This reveals a rather naive perspective on what it takes to advance one’s self as a producer. Equipment is certainly a factor in making media. One must be able to capture, edit and share video in order to tell a story on screen. Without those components, it’s difficult to make much of anything. But there is an assumption wrapped up in the initial question; an assumption that contains a logical fallacy. The assumption is that purchasing higher quality equipment automatically equates to creating higher quality video. In fact, the two do not necessarily correspond.
One factor that contributes to this way of thinking is that the best producers tend to prefer working with the best equipment. Some may therefore assume that the camera or editing application a producer uses somehow makes his or her ordinary work extraordinary. This is along the lines of saying that buying a newer car will make someone a better driver, that swinging a new softball bat will make a person a better hitter, or that buying a new cello will make someone a better classical musician. In all of these scenarios, the purchased items are merely tools. Each tool must be operated by an expert in order to be effective. In the hands of a truly expert violinist, a Stradivarius may indeed produce a better sound, but in the hands of a novice, the enhanced capability of the instrument is not realized.
The assumption is that purchasing higher quality equipment automatically equates to creating higher quality video.
Consider the carpenter. I have a friend who can build anything. He has the ability to take a pile of wood, a simple hand saw, a planing block, a hammer and some dowels and shape them together to build a beautiful cabinet. While it may take him a long while, he has the knowhow and artistry to do the job. By the same token, even if I were equipped with all the latest construction equipment — perhaps an air-powered nail gun and a laser-guided saw — I would not be able to construct anything like he can. Why? Because tools are just tools. Building takes training, knowledge and expertise. It is not the hammer that builds the cabinet but the artisan.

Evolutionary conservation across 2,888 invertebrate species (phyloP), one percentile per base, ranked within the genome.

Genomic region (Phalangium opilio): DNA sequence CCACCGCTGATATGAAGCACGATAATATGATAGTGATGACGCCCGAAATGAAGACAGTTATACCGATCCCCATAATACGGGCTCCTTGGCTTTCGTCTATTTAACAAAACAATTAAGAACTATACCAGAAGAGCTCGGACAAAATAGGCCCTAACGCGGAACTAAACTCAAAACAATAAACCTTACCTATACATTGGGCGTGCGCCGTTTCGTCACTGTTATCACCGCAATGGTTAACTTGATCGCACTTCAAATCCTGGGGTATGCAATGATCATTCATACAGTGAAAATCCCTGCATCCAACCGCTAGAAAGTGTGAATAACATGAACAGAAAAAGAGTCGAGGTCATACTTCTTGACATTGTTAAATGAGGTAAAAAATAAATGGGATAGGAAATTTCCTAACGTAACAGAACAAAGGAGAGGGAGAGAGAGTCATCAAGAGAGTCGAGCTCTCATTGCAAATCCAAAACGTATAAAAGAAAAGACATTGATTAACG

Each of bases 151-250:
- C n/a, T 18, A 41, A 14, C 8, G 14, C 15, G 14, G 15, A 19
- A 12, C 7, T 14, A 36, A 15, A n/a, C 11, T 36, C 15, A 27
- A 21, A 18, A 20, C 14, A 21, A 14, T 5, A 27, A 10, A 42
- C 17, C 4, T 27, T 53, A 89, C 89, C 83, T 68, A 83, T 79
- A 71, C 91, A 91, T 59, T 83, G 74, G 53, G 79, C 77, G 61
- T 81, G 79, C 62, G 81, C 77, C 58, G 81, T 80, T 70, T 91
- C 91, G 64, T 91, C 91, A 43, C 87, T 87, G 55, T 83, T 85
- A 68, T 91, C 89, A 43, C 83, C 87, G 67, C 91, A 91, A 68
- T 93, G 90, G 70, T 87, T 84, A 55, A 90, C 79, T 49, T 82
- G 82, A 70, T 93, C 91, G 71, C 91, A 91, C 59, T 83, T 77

The images that are captured by any video camera are only as good as the ability of the camera operator. The scenes captured are influenced by the mastery of the Director of Photography who lights and frames the scene. A master media maker can make outstanding, even award-winning work with simple tools, and a novice may struggle to make mediocre media, even when outfitted with the latest and greatest gear. If you want to become a better producer or shoot more stunning and cinematic shots, the first step is not to break out your checkbook. Begin by studying the art of motion picture media and work hard to develop your skills. No one can become an expert at anything overnight. Expertise requires experience, and experience is more about time than tools.
Matthew York is Videomaker's Publisher/Editor.